Following weeks of heated rumors and speculation the White House issued a press release admitting that Presidential Apologist Jay Carney is not actually human, but is an early prototype of a new line of talking-points press robots. The discovery follows almost three years of complaints from journalists about Carney's uncanny ability to simply repeat his talking points ad infinitum without divulging any actual information. The press release noted, in a muted apology to frazzled and humiliated journalists, that as an early model of the technology, the Carneybot had only rudimentary programming. After issuing, repeating and then restating in slightly different form the authorized talking points loaded into its memory banks by White House programmers, it had only two choices: further repetition of its talking points or jumping to a subroutine that governed the use of the so-called brush-off statements, in which the Carneybot will refer the questioner to another person or agency for an answer to the question.
Insiders expressed surprise that it took so long for reporters to realize that they were speaking to a robot. One anonymous source revealed a simple test that exposes the artificial nature of the Carneybot. If you make a personal remark, saying, for example, "My, you look pretty today Jay," the Carneybot will answer "Thank you, so do you." At a second repetition of this remark, the Carneybot pushes back and says, "I don't think you're really my type." Finally, after a third repetition, the programming defaults to the standard brush-off loop, referring you to the NSA, the Justice Department, the State Department, and so forth.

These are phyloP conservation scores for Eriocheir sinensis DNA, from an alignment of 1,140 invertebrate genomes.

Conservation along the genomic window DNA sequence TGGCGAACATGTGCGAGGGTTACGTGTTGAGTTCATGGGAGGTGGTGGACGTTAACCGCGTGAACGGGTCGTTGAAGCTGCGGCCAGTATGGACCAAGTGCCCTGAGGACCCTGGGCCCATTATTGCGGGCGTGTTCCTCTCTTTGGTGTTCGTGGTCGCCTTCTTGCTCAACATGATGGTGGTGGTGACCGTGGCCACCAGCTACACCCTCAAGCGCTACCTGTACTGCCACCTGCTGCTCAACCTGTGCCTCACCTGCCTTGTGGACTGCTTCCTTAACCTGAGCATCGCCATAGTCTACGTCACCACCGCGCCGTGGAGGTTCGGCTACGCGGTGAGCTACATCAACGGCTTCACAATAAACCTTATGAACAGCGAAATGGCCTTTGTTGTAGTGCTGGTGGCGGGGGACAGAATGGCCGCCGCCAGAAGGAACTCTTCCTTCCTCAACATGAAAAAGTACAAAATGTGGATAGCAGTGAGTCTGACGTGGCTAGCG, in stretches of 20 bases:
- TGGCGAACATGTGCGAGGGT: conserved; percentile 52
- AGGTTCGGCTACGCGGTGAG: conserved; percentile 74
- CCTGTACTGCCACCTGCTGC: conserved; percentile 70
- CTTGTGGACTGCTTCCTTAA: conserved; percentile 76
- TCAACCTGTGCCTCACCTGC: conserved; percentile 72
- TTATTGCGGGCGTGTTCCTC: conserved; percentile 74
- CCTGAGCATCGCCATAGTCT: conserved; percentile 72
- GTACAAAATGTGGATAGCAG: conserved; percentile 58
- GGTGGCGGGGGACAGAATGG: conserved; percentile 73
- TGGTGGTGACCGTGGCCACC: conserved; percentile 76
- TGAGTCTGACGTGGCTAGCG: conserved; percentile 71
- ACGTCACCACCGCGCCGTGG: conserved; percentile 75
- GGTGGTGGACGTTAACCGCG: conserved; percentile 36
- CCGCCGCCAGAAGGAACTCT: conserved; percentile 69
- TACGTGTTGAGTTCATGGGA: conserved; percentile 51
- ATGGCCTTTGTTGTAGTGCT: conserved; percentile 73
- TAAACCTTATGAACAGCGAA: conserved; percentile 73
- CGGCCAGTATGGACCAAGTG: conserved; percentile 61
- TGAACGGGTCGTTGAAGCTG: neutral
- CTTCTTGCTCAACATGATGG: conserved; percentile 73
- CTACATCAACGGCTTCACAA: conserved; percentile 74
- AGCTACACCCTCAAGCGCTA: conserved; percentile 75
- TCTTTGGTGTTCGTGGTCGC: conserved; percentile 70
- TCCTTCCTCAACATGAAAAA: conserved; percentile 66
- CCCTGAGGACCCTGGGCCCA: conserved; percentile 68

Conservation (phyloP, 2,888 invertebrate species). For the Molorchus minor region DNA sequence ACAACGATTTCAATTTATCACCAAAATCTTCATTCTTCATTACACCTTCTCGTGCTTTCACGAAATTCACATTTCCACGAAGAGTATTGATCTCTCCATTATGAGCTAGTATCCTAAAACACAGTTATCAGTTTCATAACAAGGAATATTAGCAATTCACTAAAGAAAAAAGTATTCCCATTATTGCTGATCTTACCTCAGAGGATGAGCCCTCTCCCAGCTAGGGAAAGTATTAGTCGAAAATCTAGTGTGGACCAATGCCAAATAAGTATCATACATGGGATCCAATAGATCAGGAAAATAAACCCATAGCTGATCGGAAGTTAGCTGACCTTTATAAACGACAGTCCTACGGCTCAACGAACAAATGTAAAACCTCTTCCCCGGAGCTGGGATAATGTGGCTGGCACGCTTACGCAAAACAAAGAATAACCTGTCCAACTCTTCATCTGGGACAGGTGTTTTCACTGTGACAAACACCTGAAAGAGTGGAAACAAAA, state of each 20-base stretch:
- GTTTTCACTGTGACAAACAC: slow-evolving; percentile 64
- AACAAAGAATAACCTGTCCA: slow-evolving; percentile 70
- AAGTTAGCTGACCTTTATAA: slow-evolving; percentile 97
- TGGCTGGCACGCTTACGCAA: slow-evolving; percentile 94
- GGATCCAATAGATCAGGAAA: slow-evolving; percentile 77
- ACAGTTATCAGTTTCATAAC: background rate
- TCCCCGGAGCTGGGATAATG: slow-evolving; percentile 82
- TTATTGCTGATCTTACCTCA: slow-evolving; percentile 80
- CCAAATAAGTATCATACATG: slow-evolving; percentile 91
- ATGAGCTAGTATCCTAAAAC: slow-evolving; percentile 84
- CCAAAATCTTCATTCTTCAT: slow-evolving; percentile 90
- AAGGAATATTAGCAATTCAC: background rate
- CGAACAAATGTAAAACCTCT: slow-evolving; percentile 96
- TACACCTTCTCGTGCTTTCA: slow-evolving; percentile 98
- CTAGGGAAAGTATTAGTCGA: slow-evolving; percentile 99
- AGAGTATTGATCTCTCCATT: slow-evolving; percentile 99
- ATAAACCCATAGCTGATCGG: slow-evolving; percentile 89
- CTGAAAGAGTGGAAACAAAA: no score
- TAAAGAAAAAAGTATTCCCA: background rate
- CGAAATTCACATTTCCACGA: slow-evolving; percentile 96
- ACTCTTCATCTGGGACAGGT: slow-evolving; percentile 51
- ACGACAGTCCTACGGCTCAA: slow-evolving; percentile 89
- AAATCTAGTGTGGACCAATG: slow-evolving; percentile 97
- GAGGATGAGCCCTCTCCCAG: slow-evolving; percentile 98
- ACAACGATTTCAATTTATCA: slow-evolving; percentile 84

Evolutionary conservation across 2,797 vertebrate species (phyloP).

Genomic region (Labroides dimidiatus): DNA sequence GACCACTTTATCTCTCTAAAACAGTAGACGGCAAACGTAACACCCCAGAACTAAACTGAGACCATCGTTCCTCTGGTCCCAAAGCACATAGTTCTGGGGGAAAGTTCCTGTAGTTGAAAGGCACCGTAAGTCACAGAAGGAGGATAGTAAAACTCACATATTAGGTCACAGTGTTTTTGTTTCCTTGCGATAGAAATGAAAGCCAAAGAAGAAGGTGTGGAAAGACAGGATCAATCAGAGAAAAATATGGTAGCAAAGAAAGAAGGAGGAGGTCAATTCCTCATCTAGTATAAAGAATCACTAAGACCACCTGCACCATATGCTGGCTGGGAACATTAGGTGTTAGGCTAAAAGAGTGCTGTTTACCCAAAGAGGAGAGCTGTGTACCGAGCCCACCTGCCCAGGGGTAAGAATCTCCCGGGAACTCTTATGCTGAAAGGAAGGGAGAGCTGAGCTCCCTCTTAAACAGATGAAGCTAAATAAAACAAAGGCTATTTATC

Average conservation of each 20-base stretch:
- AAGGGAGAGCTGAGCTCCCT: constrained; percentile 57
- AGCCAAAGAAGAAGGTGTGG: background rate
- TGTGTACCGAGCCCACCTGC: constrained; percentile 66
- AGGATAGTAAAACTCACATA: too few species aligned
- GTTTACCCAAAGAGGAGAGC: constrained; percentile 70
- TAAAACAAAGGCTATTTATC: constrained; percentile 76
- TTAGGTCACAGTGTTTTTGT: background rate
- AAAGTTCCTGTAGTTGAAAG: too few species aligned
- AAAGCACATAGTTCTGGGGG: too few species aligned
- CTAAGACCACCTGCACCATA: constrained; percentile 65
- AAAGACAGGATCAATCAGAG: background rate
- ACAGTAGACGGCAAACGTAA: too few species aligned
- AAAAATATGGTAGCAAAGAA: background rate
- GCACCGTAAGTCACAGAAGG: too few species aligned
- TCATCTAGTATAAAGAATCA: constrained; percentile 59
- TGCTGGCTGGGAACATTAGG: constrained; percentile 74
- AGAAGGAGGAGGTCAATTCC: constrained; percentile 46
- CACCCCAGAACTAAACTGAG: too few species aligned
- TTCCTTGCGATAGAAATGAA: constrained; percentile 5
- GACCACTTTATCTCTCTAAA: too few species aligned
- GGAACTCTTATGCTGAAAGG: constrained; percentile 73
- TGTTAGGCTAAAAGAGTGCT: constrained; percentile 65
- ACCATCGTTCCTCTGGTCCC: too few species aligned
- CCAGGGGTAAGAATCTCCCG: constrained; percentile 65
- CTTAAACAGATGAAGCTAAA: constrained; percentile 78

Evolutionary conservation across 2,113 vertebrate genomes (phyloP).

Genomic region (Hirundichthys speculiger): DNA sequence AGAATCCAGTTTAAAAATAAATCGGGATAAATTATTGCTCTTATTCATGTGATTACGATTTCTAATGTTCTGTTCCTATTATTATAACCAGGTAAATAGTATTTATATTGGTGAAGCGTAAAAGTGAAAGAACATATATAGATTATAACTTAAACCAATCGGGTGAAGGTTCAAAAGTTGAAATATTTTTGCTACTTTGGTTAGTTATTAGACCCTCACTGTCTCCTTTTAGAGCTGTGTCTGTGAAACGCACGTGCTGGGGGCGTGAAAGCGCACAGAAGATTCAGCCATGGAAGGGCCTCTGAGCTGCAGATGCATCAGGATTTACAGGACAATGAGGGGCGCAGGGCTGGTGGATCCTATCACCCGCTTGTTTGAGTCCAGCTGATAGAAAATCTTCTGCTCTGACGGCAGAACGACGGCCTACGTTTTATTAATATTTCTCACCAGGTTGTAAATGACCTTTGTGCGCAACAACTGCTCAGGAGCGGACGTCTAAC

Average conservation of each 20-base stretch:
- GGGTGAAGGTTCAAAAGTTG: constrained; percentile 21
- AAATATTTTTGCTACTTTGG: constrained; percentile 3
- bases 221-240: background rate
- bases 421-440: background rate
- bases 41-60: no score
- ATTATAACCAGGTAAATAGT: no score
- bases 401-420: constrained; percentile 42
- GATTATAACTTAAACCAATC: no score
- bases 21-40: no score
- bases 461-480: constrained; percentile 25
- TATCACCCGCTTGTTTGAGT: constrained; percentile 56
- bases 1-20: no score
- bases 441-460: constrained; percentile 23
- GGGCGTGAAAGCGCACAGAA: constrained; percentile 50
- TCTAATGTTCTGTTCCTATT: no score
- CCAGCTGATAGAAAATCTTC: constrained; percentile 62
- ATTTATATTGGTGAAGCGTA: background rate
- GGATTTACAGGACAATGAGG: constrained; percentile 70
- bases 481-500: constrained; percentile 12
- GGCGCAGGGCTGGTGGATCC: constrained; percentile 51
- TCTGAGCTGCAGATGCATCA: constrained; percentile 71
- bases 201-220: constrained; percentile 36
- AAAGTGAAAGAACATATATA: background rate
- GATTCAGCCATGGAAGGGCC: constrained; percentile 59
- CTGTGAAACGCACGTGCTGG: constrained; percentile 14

To head off further scandal, the White House also admitted that they have begun to deploy a new generation of young female automaton spokespersons at agencies such as the State Department and the Pentagon. The newer models are modeled on very young women and come equipped with the hyper-authority speech function which features rapid-fire, multi syllabic vocal patterns designed to cow potential questioners with the appearance of super intelligence, thus putting off follow up questions and requiring fewer logic circuits. Unlike the annoying brush-off subroutines of the Carneybot, when pushed to the limits of its programming, the newer model is programmed to pause -- creating an uncomfortable silence -- secrete artificial tears, and then walk abruptly out of the briefing room after informing everyone that it is fine.